Date of Degree


Document Type


Degree Name



Liberal Studies


Karen Miller

Subject Categories

Gender and Sexuality | Migration Studies | Race and Ethnicity


Feminism, Domestic Work, Filippines, Morocco, migration, migrants domestic labor, global south, domestic workers' abuse, violence, human trafficking, modern slavery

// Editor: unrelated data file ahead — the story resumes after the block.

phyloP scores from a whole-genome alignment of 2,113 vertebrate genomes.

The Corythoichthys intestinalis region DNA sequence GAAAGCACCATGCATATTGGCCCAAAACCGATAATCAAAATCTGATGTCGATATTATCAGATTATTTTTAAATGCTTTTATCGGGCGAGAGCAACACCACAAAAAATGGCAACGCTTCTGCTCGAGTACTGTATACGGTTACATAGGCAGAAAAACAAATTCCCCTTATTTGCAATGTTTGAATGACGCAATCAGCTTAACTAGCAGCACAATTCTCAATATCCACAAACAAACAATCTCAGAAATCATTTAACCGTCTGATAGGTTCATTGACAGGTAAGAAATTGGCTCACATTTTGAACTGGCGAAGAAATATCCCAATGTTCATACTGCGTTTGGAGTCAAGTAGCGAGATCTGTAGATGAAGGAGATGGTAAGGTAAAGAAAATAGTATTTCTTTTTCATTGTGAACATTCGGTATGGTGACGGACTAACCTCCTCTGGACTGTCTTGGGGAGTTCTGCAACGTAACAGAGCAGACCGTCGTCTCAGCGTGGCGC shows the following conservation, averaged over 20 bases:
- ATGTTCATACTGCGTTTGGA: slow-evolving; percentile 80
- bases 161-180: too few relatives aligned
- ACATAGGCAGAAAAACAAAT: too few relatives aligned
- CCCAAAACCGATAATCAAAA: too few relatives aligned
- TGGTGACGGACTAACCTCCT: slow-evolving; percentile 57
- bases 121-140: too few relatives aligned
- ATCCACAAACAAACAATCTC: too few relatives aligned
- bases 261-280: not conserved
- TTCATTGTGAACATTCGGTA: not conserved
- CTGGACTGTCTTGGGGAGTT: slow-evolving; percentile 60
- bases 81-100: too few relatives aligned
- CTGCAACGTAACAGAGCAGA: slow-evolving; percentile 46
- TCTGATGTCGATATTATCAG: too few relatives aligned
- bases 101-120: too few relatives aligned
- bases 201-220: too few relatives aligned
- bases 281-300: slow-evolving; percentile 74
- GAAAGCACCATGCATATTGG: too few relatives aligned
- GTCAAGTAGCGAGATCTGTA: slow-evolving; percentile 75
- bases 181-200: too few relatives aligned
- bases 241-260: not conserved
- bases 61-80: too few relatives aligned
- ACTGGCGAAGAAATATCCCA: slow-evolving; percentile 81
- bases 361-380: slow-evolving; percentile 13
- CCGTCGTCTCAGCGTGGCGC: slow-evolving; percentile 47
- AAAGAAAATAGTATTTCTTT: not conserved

In studying feminist theory, I discovered that domestic and care labor are often gendered and racialized. They are gendered because they are performed almost exclusively by women, and racialized because in western societies they are often relegated to women of color or migrant women. Feminist literature provides that migrant domestic labor often entails a migration flow between countries of the global north and countries of the global south and between countries that are economically disparate. Feminist theorists often criticize political economic and social structures reproduced by neoliberalism, globalization and neocolonialism for creating a global market for migrant domestic and care labor and exposing migrant domestic and care workers to oppressions that include but are not limited to, sexual and physical violence, low wages, few or no benefits, and long work hours. What my research has shown is that domestic and care labor migration flows can also occur within and between countries of the Global South and that the oppressions some of these women face are the result of locally pre-existing notions of gender, race and domestic labor, such as the fact that in Morocco domestic labor is viewed as dishonorable work, that only women should be responsible for this kind of labor, and that somehow, Filipina women’s ethnic and racial identities make them better at it. I suggest that because of the history of slavery, and it being a prevalent phenomenon in Moroccan society as late as the 20th century, the collective imaginary of the Moroccan society continues to hold ideals and principles of domestic and care labor having low value in society, and that it should therefore be relegated to marginalized groups. I also argue that domestic and care work are not simply viewed as women’s work because of the role that women play in procreation but also because there is an apparent devaluation of womanhood and female bodies. I use my research to prove that the oppressions faced by migrant domestic workers across the globe are the result of deeply held local and traditional notions on race gender and labor, working in conjunction with the other factors feminist theorist suggest including neoliberalism and globalization.